Sewing the Pocket Flap
Angela marks the bottom centre point and the two lower corners as guides for sewing. She uses a 1/2″ seam allowance to stitch around the outside of the pocket, with the fabric facing right sides together.
Topstitching the Pocket Flap
Using the same technique as earlier, distress the seams and edges of pocket flap. Again mark the bottom corners in chalk as guides for sewing evenly.
Angela uses an electronic Brother machine, so she has the ability to sew a one-step buttonhole. If you haven’t got a one-step buttonhole feature, it might be an idea to look up how to sew buttonholes for your specific machine.
Lesson 4 – Sewing the Back
Attaching the Yoke
Do you get your yoke’s mixed up, and can’t remember which bit goes where? Well the smaller corner should go to the outer seams whilst the larger section should go to the centre back, and then the slope should curve in.
Sew your yoke to the back of the pants, and serge the ends. Remember if you plan to distress the fabric you should do this before top stitching.
Sewing the Centre Back
Make sure the back seams match up perfectly. Sew, serge, distress and finally topstitch.
Sewing the Back Pockets
Make sure that the pockets are placed equally from the centre of the top stitching, not the seam. Angela shows you how to sew the back pocket down, and if you desire a pocket flap as well.
Adding Embellishments and Buttons
Adding embellishments are quite easy, and there are numerous options available. Just some are little gems with glue on the back, rhinestones, silver sterling metal decorations, grommets, beads and much more.
You can use specialised tools to open your buttonholes, or a thread picker. Do consider something like fray check to stop any loose or cut threads from creating a mess.
Depending upon whether your back pockets are decorative or functional, determine location of buttons and sew through the appropriate layers of material.
It’s not hard to sew a flat-felled seam once you know how. In a sense you are shifting your seam allowance across so that whilst your stitching lines still line up, there is a “flap” of the seam allowance. Then you fold the seam allowance over the other side and top stitch it down.
Lesson 5 – Front Pockets
Angela points out that she makes pockets out of the uncommon materials such as silk charmeuse, however the bottom of her pocket is folded rather than serged, and the sides of the pockets are french seams instead; thus the pocket seams are extra secure from fraying or falling apart.
Distressing the Fabric
Just like all the previous examples Angela shows you how to distress the fabric.
She also shows you how to prep the coin pocket, including the topstitching at the top.
Sewing the Pocket
Topstitch the coin pocket to the appliqué. Serge the raw edges of the appliqué.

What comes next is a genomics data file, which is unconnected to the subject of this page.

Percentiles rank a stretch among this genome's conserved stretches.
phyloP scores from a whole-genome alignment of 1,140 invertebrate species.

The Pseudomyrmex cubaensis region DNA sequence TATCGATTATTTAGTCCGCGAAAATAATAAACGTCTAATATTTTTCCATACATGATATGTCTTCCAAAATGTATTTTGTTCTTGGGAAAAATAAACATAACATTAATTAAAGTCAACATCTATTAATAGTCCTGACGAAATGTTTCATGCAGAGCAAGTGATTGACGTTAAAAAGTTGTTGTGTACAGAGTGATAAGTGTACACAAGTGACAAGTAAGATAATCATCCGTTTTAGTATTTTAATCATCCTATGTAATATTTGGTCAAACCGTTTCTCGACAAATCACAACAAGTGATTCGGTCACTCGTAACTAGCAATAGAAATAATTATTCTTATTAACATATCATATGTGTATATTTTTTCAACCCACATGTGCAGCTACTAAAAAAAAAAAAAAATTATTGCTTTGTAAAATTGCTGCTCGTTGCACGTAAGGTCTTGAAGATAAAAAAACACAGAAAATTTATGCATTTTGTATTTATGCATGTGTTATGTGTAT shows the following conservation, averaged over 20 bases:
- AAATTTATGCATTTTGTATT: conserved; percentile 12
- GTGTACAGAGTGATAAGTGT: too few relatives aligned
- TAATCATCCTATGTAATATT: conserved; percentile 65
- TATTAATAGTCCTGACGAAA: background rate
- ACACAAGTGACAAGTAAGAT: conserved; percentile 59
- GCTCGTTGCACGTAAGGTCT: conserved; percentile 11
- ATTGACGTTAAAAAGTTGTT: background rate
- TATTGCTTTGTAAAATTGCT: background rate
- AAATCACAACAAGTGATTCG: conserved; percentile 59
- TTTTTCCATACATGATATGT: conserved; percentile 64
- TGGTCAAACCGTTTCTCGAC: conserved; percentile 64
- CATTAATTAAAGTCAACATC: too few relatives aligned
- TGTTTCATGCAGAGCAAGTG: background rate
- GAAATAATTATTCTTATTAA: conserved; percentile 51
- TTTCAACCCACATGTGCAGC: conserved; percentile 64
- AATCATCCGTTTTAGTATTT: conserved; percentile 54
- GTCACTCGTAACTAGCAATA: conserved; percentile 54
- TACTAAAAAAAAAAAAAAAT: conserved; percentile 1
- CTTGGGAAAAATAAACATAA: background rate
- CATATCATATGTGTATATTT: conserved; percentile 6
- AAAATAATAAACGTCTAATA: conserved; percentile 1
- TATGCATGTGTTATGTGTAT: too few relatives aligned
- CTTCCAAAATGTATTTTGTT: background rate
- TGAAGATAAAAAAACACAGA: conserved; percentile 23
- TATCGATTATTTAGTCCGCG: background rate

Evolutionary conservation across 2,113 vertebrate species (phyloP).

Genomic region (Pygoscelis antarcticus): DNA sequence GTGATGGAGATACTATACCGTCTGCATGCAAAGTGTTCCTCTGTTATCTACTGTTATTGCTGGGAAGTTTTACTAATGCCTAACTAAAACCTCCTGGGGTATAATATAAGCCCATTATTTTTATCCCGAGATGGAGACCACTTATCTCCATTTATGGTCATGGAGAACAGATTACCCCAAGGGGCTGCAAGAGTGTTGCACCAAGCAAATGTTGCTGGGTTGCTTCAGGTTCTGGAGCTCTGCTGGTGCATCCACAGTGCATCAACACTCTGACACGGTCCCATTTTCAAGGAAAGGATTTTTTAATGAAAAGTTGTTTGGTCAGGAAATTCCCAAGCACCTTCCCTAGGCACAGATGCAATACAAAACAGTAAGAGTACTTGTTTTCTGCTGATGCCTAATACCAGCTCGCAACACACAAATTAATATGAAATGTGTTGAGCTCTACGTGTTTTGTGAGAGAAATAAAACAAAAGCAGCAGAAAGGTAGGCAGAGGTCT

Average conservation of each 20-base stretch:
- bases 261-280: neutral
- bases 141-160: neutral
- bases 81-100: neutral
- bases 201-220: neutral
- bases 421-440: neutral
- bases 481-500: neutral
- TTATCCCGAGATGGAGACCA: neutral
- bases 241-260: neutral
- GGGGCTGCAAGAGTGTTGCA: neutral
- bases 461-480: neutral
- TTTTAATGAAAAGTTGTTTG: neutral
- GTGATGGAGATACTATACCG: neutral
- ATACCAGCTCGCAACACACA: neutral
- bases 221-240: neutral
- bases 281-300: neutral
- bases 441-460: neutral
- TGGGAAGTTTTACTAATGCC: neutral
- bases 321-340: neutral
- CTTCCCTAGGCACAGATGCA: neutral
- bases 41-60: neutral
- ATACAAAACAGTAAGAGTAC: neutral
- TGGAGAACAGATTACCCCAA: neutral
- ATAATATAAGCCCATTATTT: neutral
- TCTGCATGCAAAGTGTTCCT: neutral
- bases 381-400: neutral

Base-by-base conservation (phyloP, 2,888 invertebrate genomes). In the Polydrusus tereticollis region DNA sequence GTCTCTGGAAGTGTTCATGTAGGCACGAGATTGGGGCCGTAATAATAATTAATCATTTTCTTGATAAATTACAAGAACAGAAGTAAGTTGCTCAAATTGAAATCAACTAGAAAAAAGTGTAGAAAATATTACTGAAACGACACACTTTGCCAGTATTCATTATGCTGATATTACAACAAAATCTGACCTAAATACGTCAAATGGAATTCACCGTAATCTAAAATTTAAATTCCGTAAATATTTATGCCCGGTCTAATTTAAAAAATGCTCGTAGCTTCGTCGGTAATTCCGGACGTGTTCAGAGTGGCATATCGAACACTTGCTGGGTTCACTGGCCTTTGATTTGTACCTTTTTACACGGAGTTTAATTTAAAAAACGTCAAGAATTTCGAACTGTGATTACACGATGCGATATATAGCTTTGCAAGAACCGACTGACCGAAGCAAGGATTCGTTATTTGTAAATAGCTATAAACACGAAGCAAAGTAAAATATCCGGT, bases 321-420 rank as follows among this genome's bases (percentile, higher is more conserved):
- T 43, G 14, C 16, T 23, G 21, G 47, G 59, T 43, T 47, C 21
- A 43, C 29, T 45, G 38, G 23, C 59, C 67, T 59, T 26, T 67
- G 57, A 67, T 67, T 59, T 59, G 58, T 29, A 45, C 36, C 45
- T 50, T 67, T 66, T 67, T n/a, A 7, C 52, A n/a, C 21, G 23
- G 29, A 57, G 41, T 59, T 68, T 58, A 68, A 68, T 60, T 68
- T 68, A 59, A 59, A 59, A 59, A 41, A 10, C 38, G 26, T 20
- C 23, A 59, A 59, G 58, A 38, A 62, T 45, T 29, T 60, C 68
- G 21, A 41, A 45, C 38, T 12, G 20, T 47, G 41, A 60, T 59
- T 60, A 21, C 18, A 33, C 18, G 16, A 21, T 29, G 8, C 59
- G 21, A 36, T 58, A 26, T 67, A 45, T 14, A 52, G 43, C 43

Attaching the Rivets
Angela walks you step by step through attaching a rivet to your joins, assuming that you have no tools designed specifically for this task.
Attaching the Pockets
Sew the lining to the jean leg front with right sides together. Press, favouring the denim. Distress and topstitch. Line up the appliqué to the front legs and stitch the side seam and top seams.
Lesson 6 – The Front Fly
Start off by sewing the seams closed on your fly facing with right sides together, before flipping right side out.
Joining Front Pieces and Fly Facing
You will stitch the back pieces together, then the front pieces together, and finally join them.
Stitch the crotch curve, under the fly. Press. Stitch on the fly facing.
Inserting the Zipper
Attach the fly facing. Line up the zipper, lining the base of the fly with the bottom of the fly front. Stitch the left side of the zipper to the material using two rows of top stitching. Stitch the right side of the zipper and the shield using two rows of top stitching.
Folding the shield out of the way, top stitch two rows on the front of the jeans to join the zipper and the left leg together.
Lesson 7 – Joining Front and Back
Sewing the Inseams
Match your top stitching at the crotch. Sew along the inseam. Distress, and then top stitch.
If you struggled with skipped stitches at the extra layers of the crotch seam, Angela provides a little helpful tip on how to avoid this.
Pinning and Sewing the Outer Seams
If you are going to sew any embroidery, do it now. Line up the side seams. If one leg is slightly longer on one side than the other, just make sure that you match your grain line – otherwise the leg risk twisting.
Finishing the Outer Seams
Distress your seams. Top stitch the outer seam – for some jeans the top stitch only goes down to the hips rather than the hem.
Making Belt Loops
Sew your belt loops in one long piece of fabric, and then cut each to length after sewing and pressing.
Serge one side. Fold the other side inwards (wrong side to wrong side), and then overlap the serged edge over that. You should have a one side of the belt loop completely clean material, and the other will have a serged line intersecting the middle.